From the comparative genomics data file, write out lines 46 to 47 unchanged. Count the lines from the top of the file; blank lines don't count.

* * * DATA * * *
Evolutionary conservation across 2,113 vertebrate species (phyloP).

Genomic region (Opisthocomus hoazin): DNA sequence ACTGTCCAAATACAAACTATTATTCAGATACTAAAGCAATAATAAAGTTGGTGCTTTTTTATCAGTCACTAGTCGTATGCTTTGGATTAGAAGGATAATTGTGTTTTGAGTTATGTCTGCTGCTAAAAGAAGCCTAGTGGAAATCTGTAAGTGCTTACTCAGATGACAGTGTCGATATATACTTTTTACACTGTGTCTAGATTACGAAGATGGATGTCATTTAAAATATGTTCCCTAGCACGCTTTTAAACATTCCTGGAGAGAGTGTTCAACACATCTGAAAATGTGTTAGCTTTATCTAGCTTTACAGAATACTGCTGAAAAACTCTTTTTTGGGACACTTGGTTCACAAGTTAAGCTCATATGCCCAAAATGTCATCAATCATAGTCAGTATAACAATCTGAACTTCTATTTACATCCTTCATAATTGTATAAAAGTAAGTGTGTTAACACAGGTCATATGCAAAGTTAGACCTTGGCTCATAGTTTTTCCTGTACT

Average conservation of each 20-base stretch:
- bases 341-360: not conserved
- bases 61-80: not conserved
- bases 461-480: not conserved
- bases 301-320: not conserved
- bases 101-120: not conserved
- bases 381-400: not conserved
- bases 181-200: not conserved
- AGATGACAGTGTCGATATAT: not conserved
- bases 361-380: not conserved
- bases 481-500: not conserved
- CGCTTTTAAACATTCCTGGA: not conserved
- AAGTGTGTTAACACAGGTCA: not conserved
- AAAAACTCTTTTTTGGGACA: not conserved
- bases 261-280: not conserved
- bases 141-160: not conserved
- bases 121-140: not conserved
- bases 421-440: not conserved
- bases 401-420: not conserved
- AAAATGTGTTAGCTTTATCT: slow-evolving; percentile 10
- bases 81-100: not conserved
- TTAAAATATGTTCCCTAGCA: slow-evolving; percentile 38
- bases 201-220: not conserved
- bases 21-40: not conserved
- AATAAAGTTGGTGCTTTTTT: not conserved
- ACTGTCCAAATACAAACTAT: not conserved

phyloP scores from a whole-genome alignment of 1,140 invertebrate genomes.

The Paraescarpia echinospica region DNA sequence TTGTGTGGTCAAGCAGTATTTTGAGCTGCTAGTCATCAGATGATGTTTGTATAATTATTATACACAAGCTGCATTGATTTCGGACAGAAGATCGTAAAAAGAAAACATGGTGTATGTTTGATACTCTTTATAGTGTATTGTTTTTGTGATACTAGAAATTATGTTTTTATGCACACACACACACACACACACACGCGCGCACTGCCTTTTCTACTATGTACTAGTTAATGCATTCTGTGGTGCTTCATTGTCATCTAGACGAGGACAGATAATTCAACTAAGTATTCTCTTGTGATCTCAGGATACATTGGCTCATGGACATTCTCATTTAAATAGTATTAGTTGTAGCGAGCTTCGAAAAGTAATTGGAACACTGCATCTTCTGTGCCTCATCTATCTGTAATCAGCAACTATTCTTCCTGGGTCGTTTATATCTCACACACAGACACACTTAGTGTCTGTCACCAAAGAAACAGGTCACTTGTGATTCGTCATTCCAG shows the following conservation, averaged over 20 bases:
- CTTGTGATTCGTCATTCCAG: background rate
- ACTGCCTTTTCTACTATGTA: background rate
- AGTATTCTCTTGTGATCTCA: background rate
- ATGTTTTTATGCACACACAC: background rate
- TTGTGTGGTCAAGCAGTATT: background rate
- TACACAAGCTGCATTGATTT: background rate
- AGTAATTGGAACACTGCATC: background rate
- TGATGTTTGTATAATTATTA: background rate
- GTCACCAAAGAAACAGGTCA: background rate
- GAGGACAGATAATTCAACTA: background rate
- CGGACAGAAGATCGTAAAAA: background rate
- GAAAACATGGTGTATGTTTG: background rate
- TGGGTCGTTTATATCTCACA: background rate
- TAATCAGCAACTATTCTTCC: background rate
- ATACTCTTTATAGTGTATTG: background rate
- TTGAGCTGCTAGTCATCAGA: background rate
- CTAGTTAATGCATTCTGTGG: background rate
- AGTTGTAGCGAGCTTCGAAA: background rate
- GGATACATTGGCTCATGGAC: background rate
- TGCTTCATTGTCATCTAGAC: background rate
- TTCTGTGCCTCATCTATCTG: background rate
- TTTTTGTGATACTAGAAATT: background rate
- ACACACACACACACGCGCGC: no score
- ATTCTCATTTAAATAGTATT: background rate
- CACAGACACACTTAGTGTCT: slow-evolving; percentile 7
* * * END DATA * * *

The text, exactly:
- TTGAGCTGCTAGTCATCAGA: background rate
- CTAGTTAATGCATTCTGTGG: background rate